Incivility: a product of rapid social change

Rodin says the country has experienced a "deteriorated public discourse" that has brought nasty debates over such issues as abortion rights, affirmative action and immigration. This deterioration, the commission said in a paper, dates back at least 30 years, with cultural conflict escalating from the "rapid social change" of the '60s and '70s to the culture wars of the '80s to the political alienation and ideological polarization of the '90s.

But the answer, Rodin says, is not to try to get everyone to agree, or to attempt the impossible task of eliminating incivility from the public arena.

"What we need to get is more argumentative and more engaged public discourse, but in a way in which people are prepared to listen to each other...where you become ready to be convinced by someone else's point of view," she says.

The problem, says commission member Mari Fitzduff of Northern Ireland, is often with people who insist on seeing "the other as the enemy" and who cannot cope with others whose beliefs differ from their own. "In Northern Ireland, it's expressed through stone-throwing and murder," says Fitzduff. "In the U.S., there are dialogues that do not take place and people who cannot hear each other."

On some issues, says Fitzduff, people have to say, "Let's agree to disagree."

She has seen that type of listening and acceptance at small private debates between Republicans and Unionists in Northern Ireland as well as between pro-life and pro-choice adherents in the United States. But that doesn't happen, she says, in larger, public debates where antagonists try to score points rather than seek common ground and disagreements are exaggerated. In a public debate, where the media are often present, opponents are encouraged to emphasize their differences.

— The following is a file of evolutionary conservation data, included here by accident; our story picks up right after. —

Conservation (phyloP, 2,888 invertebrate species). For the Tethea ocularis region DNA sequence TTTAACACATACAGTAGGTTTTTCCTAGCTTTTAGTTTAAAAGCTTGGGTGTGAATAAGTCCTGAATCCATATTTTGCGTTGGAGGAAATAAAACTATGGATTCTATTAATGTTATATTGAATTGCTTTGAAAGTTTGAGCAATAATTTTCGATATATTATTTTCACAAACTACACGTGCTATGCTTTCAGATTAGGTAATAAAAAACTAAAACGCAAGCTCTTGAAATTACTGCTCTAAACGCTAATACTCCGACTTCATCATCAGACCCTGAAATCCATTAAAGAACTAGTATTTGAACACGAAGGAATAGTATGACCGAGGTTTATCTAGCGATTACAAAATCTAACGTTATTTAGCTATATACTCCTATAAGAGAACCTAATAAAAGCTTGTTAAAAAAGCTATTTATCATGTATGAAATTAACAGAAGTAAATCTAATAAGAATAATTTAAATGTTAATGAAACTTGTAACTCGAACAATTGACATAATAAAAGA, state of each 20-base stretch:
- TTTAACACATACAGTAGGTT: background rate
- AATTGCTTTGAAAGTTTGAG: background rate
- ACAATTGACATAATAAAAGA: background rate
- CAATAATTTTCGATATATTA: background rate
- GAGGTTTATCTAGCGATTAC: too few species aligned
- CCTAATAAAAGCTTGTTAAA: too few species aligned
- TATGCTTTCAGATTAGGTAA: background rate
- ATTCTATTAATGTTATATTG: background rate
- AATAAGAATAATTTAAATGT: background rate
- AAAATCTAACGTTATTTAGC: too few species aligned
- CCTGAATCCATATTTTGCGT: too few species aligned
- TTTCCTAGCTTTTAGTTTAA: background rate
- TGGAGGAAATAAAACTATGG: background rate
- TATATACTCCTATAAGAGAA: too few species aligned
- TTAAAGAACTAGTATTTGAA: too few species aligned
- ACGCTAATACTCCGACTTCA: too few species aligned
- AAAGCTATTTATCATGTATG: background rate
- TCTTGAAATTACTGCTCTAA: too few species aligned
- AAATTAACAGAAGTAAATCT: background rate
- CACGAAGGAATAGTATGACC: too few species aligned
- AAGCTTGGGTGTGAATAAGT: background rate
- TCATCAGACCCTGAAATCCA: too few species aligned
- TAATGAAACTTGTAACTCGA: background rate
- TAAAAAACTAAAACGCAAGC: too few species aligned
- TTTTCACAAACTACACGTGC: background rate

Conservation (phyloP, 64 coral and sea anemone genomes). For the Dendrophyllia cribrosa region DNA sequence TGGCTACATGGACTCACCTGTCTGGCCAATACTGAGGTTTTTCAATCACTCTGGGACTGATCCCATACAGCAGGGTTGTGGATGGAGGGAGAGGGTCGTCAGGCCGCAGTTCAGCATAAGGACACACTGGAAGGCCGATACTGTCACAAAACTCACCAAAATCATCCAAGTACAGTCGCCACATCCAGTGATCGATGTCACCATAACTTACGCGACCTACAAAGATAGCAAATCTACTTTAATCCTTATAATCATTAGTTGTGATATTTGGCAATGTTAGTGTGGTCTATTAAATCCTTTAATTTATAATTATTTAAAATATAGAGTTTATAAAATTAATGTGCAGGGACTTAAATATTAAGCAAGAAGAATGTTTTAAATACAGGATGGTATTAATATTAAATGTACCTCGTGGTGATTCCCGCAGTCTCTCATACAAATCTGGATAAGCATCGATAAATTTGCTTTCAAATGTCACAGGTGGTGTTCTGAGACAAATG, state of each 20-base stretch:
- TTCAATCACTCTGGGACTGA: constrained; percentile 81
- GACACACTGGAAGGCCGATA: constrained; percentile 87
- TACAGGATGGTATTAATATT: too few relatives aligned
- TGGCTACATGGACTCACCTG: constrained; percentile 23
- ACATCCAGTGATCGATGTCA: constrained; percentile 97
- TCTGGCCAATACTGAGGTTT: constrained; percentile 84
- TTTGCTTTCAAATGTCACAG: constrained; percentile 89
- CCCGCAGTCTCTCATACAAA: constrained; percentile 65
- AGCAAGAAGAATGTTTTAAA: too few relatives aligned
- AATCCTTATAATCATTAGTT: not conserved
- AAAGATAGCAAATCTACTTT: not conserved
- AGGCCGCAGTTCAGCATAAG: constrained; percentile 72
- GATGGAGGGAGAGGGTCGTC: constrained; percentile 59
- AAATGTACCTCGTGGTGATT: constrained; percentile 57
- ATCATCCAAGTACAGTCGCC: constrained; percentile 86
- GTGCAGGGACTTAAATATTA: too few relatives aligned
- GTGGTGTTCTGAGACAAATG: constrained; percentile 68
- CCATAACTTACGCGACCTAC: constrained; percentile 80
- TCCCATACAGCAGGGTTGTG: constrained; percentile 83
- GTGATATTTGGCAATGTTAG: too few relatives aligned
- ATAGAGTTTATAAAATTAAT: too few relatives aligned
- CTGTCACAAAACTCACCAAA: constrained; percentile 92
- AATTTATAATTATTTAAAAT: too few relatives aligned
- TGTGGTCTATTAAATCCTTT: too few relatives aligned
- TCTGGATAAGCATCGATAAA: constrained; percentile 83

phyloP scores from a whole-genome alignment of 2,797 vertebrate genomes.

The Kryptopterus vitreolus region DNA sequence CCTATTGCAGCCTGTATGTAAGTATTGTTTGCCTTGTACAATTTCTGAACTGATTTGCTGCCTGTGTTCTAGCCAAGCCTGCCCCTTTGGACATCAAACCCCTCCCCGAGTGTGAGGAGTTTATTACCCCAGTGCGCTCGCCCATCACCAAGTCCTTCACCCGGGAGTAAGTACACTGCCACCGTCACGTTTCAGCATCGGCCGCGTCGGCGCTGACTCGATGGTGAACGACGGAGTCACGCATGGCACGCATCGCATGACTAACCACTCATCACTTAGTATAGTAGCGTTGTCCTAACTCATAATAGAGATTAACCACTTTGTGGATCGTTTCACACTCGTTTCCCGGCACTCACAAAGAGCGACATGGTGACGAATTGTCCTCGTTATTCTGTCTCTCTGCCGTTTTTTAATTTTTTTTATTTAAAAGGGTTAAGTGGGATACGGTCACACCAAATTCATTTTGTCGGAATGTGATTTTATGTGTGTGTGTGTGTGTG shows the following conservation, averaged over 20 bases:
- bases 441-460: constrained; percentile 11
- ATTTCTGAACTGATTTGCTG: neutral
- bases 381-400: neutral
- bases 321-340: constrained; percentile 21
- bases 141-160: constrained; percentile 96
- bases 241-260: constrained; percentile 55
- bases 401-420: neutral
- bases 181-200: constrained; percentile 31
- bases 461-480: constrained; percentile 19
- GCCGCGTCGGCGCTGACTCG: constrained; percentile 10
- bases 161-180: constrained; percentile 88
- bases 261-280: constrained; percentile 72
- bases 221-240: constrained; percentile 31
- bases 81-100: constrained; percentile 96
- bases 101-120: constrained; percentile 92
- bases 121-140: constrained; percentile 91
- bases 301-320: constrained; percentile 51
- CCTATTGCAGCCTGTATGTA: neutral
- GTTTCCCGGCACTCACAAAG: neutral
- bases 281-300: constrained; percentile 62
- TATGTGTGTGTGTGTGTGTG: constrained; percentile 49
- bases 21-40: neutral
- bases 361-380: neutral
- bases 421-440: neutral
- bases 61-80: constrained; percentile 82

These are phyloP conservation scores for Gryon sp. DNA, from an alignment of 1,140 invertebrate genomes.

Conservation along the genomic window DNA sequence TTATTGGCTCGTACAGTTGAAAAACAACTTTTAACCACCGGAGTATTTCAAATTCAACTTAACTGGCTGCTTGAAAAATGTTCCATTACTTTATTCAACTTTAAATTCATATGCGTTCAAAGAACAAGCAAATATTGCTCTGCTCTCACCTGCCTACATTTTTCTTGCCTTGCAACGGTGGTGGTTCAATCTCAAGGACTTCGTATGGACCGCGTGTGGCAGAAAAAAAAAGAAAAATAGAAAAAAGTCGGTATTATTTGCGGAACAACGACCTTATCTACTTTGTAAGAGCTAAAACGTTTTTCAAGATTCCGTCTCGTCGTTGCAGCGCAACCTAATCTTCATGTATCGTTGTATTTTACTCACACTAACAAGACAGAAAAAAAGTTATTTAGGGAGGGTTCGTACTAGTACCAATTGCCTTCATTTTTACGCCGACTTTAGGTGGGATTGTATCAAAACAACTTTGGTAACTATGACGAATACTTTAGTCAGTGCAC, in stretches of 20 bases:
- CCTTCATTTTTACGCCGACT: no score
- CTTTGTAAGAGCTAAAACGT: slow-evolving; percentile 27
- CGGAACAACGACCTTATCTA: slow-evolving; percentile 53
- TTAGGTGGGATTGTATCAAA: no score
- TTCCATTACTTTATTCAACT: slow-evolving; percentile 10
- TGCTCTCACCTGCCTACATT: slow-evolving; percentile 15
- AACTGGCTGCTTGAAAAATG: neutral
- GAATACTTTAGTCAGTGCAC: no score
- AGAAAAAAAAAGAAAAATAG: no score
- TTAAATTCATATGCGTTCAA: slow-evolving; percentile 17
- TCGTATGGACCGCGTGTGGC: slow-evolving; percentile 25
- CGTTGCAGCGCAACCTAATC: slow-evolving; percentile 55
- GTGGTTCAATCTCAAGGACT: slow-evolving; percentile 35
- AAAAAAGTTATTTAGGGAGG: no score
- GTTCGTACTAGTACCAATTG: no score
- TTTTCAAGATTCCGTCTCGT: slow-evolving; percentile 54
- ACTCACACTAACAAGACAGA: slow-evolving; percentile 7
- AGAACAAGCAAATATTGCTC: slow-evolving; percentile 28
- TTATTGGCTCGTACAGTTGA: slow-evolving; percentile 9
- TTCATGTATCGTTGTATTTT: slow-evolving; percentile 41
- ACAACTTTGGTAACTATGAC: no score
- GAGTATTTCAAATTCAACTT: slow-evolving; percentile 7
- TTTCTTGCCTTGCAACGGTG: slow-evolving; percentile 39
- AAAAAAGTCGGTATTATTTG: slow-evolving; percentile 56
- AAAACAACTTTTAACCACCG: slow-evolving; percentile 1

Solutions to incivility

One way to lessen conflict is to encourage quarreling groups to work on common goals, says Fitzduff. Pro-life and pro-choice forces, for example, can come together on preventing unwanted pregnancies, while pro- and anti-gun control groups might cooperate on keeping guns out of children's hands.

"They have to focus on the goals, as opposed to the way to get there," says Fitzduff, "because it's the way to get there that they often disagree on." The United States, says Fitzduff, is fortunate in that there are many cross-cutting divisions here.

"There is safety in a lot of divisions," says Fitzduff. "For instance, you'll get black people who are pro-choice and pro-life. A lot of cross-cutting interests actually militates against the absolute cleavages you have in Israel, Ireland and South Africa."

Still, she says, U.S. conflicts make for a "very noisy and uncomfortable community," one which can become increasingly "frazzled" if new ways aren't developed to debate contentious issues.

Seligman says that the commission's discussions have pointed up a range of forms of incivility, from racial tensions in the United States on up to major conflagrations in places like Bosnia and Rwanda. Those discussions stimulated Seligman and Fitzduff to help organize the 1998 ethnopolitical warfare conference in Londonderry, Northern Ireland, co-sponsored by the APA and the Canadian Psychological Association (Monitor, Aug. 1998).

The conference led to the creation of the Solomon Asch Center for the Study of Ethnopolitical Conflict in the University of Pennsylvania's psychology department. The center's goal is to develop a postgraduate curriculum and training program to prepare psychologists to work on research and prevention of ethnopolitical warfare. Last summer, 18 psychologists enrolled in the center's first 10-week course.

Seligman says that examining places where tensions led to ethnic warfare has reinforced his optimism that U.S. conflicts can be resolved, despite the incivility here that the Penn Commission is concerned about.

"There are bumps along the way," Seligman says, "but I want to distinguish the local bumps from the general envelope of progress, particularly when you compare this country to the Balkans or Northern Ireland or Central Africa or Indonesia."

Peter Freiberg is a writer in Miami Beach, Fla.